Local singers are voicing their frustration at still being prevented from performing together – even outdoors - despite new research suggesting it may be no riskier than talking.
Live indoor performances resumed in England two weeks ago under strict social distancing guidelines, while a study led by Bristol University scientists released this week suggested that singing was no more likely to spread the virus if kept at a lower volume within properly ventilated spaces.
But Jersey’s Government is continuing to “strongly discourage” singing both indoors and outdoors, as well as the playing of wind and brass instruments, over concerns about the spread of infectious respiratory droplets.
Nicki Kennedy of Jersey’s online Aureole choir commented to Express that “musicians and singers in Jersey are all very disappointed that to date there has been no loosening of restrictions around singing and wind and brass playing, despite the evidence that it is not more dangerous than speaking at the same volume.”
“We have all felt devastated by the lack of nuance in the guidelines and have been desperate to be treated with some equality with other industries such as sport and hospitality," she continued.
“Some of those people who are in vulnerable groups will not wish to return to singing together at present, but with the stringent risk mitigation strategies that other countries have introduced to bring their choirs and singers back, it should be safe to return to some singing. With good hygiene, ventilation, distancing and numerous other considerations, I strongly hope that small numbers of singers can soon return to singing together.”
Pictured: Aureole has been organising online choirs during lockdown in the absence of public events.
She added that she knew that “conversations have been ongoing, and can only hope that the position is going to be reviewed.”
Juliette Le Guelle, a committee member of another Jersey choir, Vocalize Jersey, said that the group understood the importance of safety and “recognise they’ve got to follow medical advice”, but again pointed to the recent study, saying she thought that at least “outdoor performance would be very manageable.”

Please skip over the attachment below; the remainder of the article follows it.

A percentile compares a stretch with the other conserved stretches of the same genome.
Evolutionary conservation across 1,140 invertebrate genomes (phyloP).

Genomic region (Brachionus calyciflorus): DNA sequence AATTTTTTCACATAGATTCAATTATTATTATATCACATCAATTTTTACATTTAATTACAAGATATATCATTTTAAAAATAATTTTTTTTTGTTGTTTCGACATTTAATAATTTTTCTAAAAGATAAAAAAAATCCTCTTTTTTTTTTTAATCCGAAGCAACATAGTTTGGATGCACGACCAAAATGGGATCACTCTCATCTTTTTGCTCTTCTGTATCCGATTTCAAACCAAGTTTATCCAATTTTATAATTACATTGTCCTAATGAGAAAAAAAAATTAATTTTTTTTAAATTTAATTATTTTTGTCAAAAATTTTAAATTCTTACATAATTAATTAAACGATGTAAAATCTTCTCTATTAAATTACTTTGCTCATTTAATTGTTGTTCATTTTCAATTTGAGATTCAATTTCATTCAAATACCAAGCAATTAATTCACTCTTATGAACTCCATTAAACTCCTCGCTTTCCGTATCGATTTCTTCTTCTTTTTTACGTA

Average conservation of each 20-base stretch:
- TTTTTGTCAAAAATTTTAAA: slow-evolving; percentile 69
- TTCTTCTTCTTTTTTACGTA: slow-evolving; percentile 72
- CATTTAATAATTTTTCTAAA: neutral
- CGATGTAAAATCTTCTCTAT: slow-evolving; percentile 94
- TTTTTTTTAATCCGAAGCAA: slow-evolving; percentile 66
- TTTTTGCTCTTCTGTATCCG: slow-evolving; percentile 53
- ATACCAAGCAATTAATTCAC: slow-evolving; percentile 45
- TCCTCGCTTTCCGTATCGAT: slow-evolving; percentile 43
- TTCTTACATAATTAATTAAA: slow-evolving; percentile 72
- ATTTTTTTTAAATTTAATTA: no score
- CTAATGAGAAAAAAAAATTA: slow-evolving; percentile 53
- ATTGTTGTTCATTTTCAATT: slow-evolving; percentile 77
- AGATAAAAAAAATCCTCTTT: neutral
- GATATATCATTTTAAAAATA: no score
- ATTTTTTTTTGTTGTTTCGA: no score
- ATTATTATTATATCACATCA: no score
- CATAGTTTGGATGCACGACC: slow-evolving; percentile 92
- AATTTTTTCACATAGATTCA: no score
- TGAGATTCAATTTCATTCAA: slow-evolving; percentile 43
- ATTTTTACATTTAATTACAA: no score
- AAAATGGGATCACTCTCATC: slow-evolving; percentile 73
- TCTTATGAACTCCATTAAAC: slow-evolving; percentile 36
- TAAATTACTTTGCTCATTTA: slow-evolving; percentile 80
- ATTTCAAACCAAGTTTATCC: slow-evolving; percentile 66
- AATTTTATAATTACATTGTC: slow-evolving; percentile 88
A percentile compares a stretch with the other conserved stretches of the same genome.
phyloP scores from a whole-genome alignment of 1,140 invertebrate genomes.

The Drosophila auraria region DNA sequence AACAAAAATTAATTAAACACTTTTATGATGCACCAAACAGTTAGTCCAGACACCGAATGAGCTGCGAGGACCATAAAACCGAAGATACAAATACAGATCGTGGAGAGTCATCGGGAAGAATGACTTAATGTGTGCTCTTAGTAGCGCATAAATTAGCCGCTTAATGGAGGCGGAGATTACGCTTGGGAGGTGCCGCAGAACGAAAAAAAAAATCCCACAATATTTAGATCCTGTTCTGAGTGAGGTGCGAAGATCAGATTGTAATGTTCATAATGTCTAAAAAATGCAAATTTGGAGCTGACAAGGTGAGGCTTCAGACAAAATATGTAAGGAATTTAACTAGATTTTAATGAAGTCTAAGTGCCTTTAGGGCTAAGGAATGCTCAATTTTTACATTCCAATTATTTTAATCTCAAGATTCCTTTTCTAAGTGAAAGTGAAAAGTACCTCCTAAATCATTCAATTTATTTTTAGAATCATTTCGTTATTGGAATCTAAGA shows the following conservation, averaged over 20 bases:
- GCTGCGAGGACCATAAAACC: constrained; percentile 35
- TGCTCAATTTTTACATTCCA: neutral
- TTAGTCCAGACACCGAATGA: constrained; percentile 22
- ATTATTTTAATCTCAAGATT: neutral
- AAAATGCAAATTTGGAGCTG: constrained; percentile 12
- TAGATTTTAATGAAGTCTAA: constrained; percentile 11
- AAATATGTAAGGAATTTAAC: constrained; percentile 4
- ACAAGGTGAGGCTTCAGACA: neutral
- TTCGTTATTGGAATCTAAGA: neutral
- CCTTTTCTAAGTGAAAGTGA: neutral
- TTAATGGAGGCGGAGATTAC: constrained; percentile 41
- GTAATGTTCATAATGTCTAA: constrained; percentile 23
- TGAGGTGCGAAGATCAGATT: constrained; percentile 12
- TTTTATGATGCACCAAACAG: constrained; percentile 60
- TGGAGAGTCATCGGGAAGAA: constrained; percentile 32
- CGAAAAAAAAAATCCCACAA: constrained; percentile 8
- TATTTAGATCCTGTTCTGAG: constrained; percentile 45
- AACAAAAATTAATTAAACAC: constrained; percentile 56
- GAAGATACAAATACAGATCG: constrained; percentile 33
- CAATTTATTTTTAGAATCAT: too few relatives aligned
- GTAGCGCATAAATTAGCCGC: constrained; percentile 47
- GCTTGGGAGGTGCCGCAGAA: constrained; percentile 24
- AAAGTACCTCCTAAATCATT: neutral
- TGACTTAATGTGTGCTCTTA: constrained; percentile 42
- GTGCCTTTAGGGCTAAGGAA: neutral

She also pointed out the health benefits of performance, adding: "What they’ve got to weigh up is the huge benefits, especially with the mental health side - for some people this is their only outing a week. It lowers your blood pressure, increases respiratory strength, increases your muscles, and elevates your immunity.
“On balance, anybody who didn’t feel comfortable coming wouldn’t come, but the vast majority of us would be there if we were able to be.”
She emphasised, however, that the group continues to have a “positive” outlook, noting: “We wouldn’t say the government have been horrendous in any shape or form, we just feel we have been a bit left behind.”
Pictured: The Government's guidelines advise against singing and the use of wind and brass instruments "because infectious respiratory droplets can be sprayed or propelled further."
Outside of choirs, local gigging artists such as singer/songwriter Rich Allo have been voicing their concerns too. Rich told Express that he felt it could significantly impact Jersey’s cultural scene and the livelihood of artists.
“It’s nonsensical to me that pubs can open and people can sit around tables shouting in each other’s faces without socially distancing, yet live music cannot operate in a safe and carefully controlled manner," he explained.
“Not only is live music a special and unique part of Jersey’s night culture, it makes livelihoods for artists and, in turn, brings extra profit to the venues. There should be a rule for one and one for all and currently this just isn’t the case.”
When Express asked the Government for comment, a spokesperson said they had not changed since August 8, and pointed back to their Level 1 Safe Exit Framework Guidelines.
However, some events with extremely strict social distancing rules, such as last night's Songwriters Society gig, have been allowed to go ahead.
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